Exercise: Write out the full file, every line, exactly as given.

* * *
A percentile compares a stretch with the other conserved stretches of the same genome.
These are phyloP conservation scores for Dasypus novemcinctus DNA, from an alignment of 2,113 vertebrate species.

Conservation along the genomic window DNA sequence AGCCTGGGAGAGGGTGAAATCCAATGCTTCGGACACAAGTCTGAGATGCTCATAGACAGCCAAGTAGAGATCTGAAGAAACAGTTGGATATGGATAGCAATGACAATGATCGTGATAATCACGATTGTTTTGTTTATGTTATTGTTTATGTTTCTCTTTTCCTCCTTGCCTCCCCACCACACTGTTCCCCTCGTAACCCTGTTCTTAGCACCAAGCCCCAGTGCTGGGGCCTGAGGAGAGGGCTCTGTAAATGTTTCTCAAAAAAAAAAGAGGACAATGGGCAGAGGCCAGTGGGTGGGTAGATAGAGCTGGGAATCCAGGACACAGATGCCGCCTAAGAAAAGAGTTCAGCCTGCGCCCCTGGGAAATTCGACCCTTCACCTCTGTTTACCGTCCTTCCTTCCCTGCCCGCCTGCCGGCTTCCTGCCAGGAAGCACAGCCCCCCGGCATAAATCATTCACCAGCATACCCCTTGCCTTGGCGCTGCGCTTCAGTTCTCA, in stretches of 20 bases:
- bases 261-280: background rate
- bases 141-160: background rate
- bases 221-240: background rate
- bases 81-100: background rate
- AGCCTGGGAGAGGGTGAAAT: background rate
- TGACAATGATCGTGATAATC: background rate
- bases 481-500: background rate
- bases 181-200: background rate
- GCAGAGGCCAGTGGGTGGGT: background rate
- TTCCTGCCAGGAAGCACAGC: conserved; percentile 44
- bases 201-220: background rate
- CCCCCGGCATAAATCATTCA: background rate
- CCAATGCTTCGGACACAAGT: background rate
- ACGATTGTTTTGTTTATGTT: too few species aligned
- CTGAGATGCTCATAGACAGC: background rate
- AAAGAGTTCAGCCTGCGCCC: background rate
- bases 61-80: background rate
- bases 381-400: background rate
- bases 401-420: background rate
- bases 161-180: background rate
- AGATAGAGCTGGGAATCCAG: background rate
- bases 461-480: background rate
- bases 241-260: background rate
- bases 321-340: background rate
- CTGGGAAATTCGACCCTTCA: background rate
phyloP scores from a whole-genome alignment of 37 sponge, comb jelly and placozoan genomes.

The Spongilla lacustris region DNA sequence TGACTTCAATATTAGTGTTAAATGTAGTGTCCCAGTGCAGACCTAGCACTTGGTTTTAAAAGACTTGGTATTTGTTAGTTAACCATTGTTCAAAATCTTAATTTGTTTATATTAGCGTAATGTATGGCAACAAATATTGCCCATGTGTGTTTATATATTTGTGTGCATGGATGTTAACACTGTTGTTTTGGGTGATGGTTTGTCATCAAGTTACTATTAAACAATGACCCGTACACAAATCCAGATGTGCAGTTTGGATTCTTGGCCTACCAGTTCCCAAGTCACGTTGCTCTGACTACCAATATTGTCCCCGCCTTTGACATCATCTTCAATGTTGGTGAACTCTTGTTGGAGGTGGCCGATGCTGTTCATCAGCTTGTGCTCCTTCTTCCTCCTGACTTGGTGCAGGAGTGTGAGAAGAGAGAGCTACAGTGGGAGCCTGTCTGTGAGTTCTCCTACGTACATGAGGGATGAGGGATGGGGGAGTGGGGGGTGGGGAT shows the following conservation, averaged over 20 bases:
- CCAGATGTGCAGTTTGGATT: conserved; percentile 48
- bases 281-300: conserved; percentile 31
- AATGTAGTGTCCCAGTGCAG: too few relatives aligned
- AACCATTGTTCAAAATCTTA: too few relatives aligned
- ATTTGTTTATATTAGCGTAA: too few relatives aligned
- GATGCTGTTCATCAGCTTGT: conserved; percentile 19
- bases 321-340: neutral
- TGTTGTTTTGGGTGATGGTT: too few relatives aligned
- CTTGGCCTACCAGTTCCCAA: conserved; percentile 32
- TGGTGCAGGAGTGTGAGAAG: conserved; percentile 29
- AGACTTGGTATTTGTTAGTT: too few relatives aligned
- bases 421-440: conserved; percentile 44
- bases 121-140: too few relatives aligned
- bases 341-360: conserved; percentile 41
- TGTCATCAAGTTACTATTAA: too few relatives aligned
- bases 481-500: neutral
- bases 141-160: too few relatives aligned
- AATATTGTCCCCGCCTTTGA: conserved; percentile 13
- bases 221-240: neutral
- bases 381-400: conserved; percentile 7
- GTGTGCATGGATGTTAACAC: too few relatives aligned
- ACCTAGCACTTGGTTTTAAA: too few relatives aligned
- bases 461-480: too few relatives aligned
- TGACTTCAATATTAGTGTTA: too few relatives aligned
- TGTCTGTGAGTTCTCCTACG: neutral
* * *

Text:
A percentile compares a stretch with the other conserved stretches of the same genome.
These are phyloP conservation scores for Dasypus novemcinctus DNA, from an alignment of 2,113 vertebrate species.

Conservation along the genomic window DNA sequence AGCCTGGGAGAGGGTGAAATCCAATGCTTCGGACACAAGTCTGAGATGCTCATAGACAGCCAAGTAGAGATCTGAAGAAACAGTTGGATATGGATAGCAATGACAATGATCGTGATAATCACGATTGTTTTGTTTATGTTATTGTTTATGTTTCTCTTTTCCTCCTTGCCTCCCCACCACACTGTTCCCCTCGTAACCCTGTTCTTAGCACCAAGCCCCAGTGCTGGGGCCTGAGGAGAGGGCTCTGTAAATGTTTCTCAAAAAAAAAAGAGGACAATGGGCAGAGGCCAGTGGGTGGGTAGATAGAGCTGGGAATCCAGGACACAGATGCCGCCTAAGAAAAGAGTTCAGCCTGCGCCCCTGGGAAATTCGACCCTTCACCTCTGTTTACCGTCCTTCCTTCCCTGCCCGCCTGCCGGCTTCCTGCCAGGAAGCACAGCCCCCCGGCATAAATCATTCACCAGCATACCCCTTGCCTTGGCGCTGCGCTTCAGTTCTCA, in stretches of 20 bases:
- bases 261-280: background rate
- bases 141-160: background rate
- bases 221-240: background rate
- bases 81-100: background rate
- AGCCTGGGAGAGGGTGAAAT: background rate
- TGACAATGATCGTGATAATC: background rate
- bases 481-500: background rate
- bases 181-200: background rate
- GCAGAGGCCAGTGGGTGGGT: background rate
- TTCCTGCCAGGAAGCACAGC: conserved; percentile 44
- bases 201-220: background rate
- CCCCCGGCATAAATCATTCA: background rate
- CCAATGCTTCGGACACAAGT: background rate
- ACGATTGTTTTGTTTATGTT: too few species aligned
- CTGAGATGCTCATAGACAGC: background rate
- AAAGAGTTCAGCCTGCGCCC: background rate
- bases 61-80: background rate
- bases 381-400: background rate
- bases 401-420: background rate
- bases 161-180: background rate
- AGATAGAGCTGGGAATCCAG: background rate
- bases 461-480: background rate
- bases 241-260: background rate
- bases 321-340: background rate
- CTGGGAAATTCGACCCTTCA: background rate
phyloP scores from a whole-genome alignment of 37 sponge, comb jelly and placozoan genomes.

The Spongilla lacustris region DNA sequence TGACTTCAATATTAGTGTTAAATGTAGTGTCCCAGTGCAGACCTAGCACTTGGTTTTAAAAGACTTGGTATTTGTTAGTTAACCATTGTTCAAAATCTTAATTTGTTTATATTAGCGTAATGTATGGCAACAAATATTGCCCATGTGTGTTTATATATTTGTGTGCATGGATGTTAACACTGTTGTTTTGGGTGATGGTTTGTCATCAAGTTACTATTAAACAATGACCCGTACACAAATCCAGATGTGCAGTTTGGATTCTTGGCCTACCAGTTCCCAAGTCACGTTGCTCTGACTACCAATATTGTCCCCGCCTTTGACATCATCTTCAATGTTGGTGAACTCTTGTTGGAGGTGGCCGATGCTGTTCATCAGCTTGTGCTCCTTCTTCCTCCTGACTTGGTGCAGGAGTGTGAGAAGAGAGAGCTACAGTGGGAGCCTGTCTGTGAGTTCTCCTACGTACATGAGGGATGAGGGATGGGGGAGTGGGGGGTGGGGAT shows the following conservation, averaged over 20 bases:
- CCAGATGTGCAGTTTGGATT: conserved; percentile 48
- bases 281-300: conserved; percentile 31
- AATGTAGTGTCCCAGTGCAG: too few relatives aligned
- AACCATTGTTCAAAATCTTA: too few relatives aligned
- ATTTGTTTATATTAGCGTAA: too few relatives aligned
- GATGCTGTTCATCAGCTTGT: conserved; percentile 19
- bases 321-340: neutral
- TGTTGTTTTGGGTGATGGTT: too few relatives aligned
- CTTGGCCTACCAGTTCCCAA: conserved; percentile 32
- TGGTGCAGGAGTGTGAGAAG: conserved; percentile 29
- AGACTTGGTATTTGTTAGTT: too few relatives aligned
- bases 421-440: conserved; percentile 44
- bases 121-140: too few relatives aligned
- bases 341-360: conserved; percentile 41
- TGTCATCAAGTTACTATTAA: too few relatives aligned
- bases 481-500: neutral
- bases 141-160: too few relatives aligned
- AATATTGTCCCCGCCTTTGA: conserved; percentile 13
- bases 221-240: neutral
- bases 381-400: conserved; percentile 7
- GTGTGCATGGATGTTAACAC: too few relatives aligned
- ACCTAGCACTTGGTTTTAAA: too few relatives aligned
- bases 461-480: too few relatives aligned
- TGACTTCAATATTAGTGTTA: too few relatives aligned
- TGTCTGTGAGTTCTCCTACG: neutral